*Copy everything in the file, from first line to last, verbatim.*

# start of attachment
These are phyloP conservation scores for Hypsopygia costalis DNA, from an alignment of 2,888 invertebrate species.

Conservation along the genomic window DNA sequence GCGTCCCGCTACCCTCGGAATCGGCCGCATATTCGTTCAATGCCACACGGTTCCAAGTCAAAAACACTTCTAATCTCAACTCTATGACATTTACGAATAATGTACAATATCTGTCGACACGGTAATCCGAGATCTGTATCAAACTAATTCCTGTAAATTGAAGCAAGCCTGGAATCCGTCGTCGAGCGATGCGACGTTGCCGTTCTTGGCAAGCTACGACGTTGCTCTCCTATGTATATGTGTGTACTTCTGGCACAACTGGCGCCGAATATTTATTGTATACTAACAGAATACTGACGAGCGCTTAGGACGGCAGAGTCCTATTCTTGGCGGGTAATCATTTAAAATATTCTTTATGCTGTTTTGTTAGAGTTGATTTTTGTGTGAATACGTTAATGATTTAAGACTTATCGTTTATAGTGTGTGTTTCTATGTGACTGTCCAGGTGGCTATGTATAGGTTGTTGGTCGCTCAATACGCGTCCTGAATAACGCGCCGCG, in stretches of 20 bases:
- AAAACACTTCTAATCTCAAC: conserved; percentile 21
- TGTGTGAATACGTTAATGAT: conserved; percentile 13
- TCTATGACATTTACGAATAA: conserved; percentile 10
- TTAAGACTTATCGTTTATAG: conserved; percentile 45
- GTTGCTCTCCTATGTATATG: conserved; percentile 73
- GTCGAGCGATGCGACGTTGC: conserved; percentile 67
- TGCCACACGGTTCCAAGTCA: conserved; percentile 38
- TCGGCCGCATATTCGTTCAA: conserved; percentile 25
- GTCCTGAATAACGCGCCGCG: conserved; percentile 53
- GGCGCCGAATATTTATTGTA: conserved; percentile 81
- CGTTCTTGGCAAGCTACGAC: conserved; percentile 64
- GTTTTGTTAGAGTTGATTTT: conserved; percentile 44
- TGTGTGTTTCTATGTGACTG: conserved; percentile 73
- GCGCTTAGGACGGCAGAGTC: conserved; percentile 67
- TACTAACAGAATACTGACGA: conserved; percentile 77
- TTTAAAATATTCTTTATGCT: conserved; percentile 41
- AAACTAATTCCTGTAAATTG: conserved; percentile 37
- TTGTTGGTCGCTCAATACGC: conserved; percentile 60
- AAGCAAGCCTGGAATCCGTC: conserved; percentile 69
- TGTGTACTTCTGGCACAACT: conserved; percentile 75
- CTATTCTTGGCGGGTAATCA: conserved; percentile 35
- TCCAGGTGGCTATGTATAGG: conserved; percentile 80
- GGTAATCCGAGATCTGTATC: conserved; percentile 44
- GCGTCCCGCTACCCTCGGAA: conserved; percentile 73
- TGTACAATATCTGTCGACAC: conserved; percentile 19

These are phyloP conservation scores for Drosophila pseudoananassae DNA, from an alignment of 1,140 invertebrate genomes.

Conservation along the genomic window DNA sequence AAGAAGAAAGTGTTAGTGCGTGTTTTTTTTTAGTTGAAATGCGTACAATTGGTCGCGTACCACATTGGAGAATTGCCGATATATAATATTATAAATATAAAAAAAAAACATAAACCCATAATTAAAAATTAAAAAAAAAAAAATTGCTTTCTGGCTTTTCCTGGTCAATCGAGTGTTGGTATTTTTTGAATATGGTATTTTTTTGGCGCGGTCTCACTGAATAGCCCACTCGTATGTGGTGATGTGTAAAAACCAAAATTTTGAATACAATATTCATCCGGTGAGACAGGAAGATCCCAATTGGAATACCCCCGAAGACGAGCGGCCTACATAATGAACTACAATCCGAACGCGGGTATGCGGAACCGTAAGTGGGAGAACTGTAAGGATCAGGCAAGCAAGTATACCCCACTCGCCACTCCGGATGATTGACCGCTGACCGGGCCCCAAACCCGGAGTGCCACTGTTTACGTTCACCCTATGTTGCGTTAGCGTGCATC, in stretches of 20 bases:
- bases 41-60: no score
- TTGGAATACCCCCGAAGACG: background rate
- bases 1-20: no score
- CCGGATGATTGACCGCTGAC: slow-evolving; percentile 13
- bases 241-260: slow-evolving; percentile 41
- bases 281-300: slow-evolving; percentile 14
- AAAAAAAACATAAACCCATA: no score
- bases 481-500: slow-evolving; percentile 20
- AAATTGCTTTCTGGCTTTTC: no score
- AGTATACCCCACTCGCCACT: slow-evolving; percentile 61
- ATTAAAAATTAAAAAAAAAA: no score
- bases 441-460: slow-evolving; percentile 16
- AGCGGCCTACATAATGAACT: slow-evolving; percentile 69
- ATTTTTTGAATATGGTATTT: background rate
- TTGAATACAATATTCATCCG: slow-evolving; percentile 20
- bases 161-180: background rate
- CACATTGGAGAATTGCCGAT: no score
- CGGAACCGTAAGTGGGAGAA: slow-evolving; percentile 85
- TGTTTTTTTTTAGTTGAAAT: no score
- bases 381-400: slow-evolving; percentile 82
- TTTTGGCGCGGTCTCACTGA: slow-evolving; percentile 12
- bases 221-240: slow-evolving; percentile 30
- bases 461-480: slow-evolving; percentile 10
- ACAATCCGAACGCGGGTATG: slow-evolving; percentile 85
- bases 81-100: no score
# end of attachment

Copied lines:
These are phyloP conservation scores for Hypsopygia costalis DNA, from an alignment of 2,888 invertebrate species.

Conservation along the genomic window DNA sequence GCGTCCCGCTACCCTCGGAATCGGCCGCATATTCGTTCAATGCCACACGGTTCCAAGTCAAAAACACTTCTAATCTCAACTCTATGACATTTACGAATAATGTACAATATCTGTCGACACGGTAATCCGAGATCTGTATCAAACTAATTCCTGTAAATTGAAGCAAGCCTGGAATCCGTCGTCGAGCGATGCGACGTTGCCGTTCTTGGCAAGCTACGACGTTGCTCTCCTATGTATATGTGTGTACTTCTGGCACAACTGGCGCCGAATATTTATTGTATACTAACAGAATACTGACGAGCGCTTAGGACGGCAGAGTCCTATTCTTGGCGGGTAATCATTTAAAATATTCTTTATGCTGTTTTGTTAGAGTTGATTTTTGTGTGAATACGTTAATGATTTAAGACTTATCGTTTATAGTGTGTGTTTCTATGTGACTGTCCAGGTGGCTATGTATAGGTTGTTGGTCGCTCAATACGCGTCCTGAATAACGCGCCGCG, in stretches of 20 bases:
- AAAACACTTCTAATCTCAAC: conserved; percentile 21
- TGTGTGAATACGTTAATGAT: conserved; percentile 13
- TCTATGACATTTACGAATAA: conserved; percentile 10
- TTAAGACTTATCGTTTATAG: conserved; percentile 45
- GTTGCTCTCCTATGTATATG: conserved; percentile 73
- GTCGAGCGATGCGACGTTGC: conserved; percentile 67
- TGCCACACGGTTCCAAGTCA: conserved; percentile 38
- TCGGCCGCATATTCGTTCAA: conserved; percentile 25
- GTCCTGAATAACGCGCCGCG: conserved; percentile 53
- GGCGCCGAATATTTATTGTA: conserved; percentile 81
- CGTTCTTGGCAAGCTACGAC: conserved; percentile 64
- GTTTTGTTAGAGTTGATTTT: conserved; percentile 44
- TGTGTGTTTCTATGTGACTG: conserved; percentile 73
- GCGCTTAGGACGGCAGAGTC: conserved; percentile 67
- TACTAACAGAATACTGACGA: conserved; percentile 77
- TTTAAAATATTCTTTATGCT: conserved; percentile 41
- AAACTAATTCCTGTAAATTG: conserved; percentile 37
- TTGTTGGTCGCTCAATACGC: conserved; percentile 60
- AAGCAAGCCTGGAATCCGTC: conserved; percentile 69
- TGTGTACTTCTGGCACAACT: conserved; percentile 75
- CTATTCTTGGCGGGTAATCA: conserved; percentile 35
- TCCAGGTGGCTATGTATAGG: conserved; percentile 80
- GGTAATCCGAGATCTGTATC: conserved; percentile 44
- GCGTCCCGCTACCCTCGGAA: conserved; percentile 73
- TGTACAATATCTGTCGACAC: conserved; percentile 19

These are phyloP conservation scores for Drosophila pseudoananassae DNA, from an alignment of 1,140 invertebrate genomes.

Conservation along the genomic window DNA sequence AAGAAGAAAGTGTTAGTGCGTGTTTTTTTTTAGTTGAAATGCGTACAATTGGTCGCGTACCACATTGGAGAATTGCCGATATATAATATTATAAATATAAAAAAAAAACATAAACCCATAATTAAAAATTAAAAAAAAAAAAATTGCTTTCTGGCTTTTCCTGGTCAATCGAGTGTTGGTATTTTTTGAATATGGTATTTTTTTGGCGCGGTCTCACTGAATAGCCCACTCGTATGTGGTGATGTGTAAAAACCAAAATTTTGAATACAATATTCATCCGGTGAGACAGGAAGATCCCAATTGGAATACCCCCGAAGACGAGCGGCCTACATAATGAACTACAATCCGAACGCGGGTATGCGGAACCGTAAGTGGGAGAACTGTAAGGATCAGGCAAGCAAGTATACCCCACTCGCCACTCCGGATGATTGACCGCTGACCGGGCCCCAAACCCGGAGTGCCACTGTTTACGTTCACCCTATGTTGCGTTAGCGTGCATC, in stretches of 20 bases:
- bases 41-60: no score
- TTGGAATACCCCCGAAGACG: background rate
- bases 1-20: no score
- CCGGATGATTGACCGCTGAC: slow-evolving; percentile 13
- bases 241-260: slow-evolving; percentile 41
- bases 281-300: slow-evolving; percentile 14
- AAAAAAAACATAAACCCATA: no score
- bases 481-500: slow-evolving; percentile 20
- AAATTGCTTTCTGGCTTTTC: no score
- AGTATACCCCACTCGCCACT: slow-evolving; percentile 61
- ATTAAAAATTAAAAAAAAAA: no score
- bases 441-460: slow-evolving; percentile 16
- AGCGGCCTACATAATGAACT: slow-evolving; percentile 69
- ATTTTTTGAATATGGTATTT: background rate
- TTGAATACAATATTCATCCG: slow-evolving; percentile 20
- bases 161-180: background rate
- CACATTGGAGAATTGCCGAT: no score
- CGGAACCGTAAGTGGGAGAA: slow-evolving; percentile 85
- TGTTTTTTTTTAGTTGAAAT: no score
- bases 381-400: slow-evolving; percentile 82
- TTTTGGCGCGGTCTCACTGA: slow-evolving; percentile 12
- bases 221-240: slow-evolving; percentile 30
- bases 461-480: slow-evolving; percentile 10
- ACAATCCGAACGCGGGTATG: slow-evolving; percentile 85
- bases 81-100: no score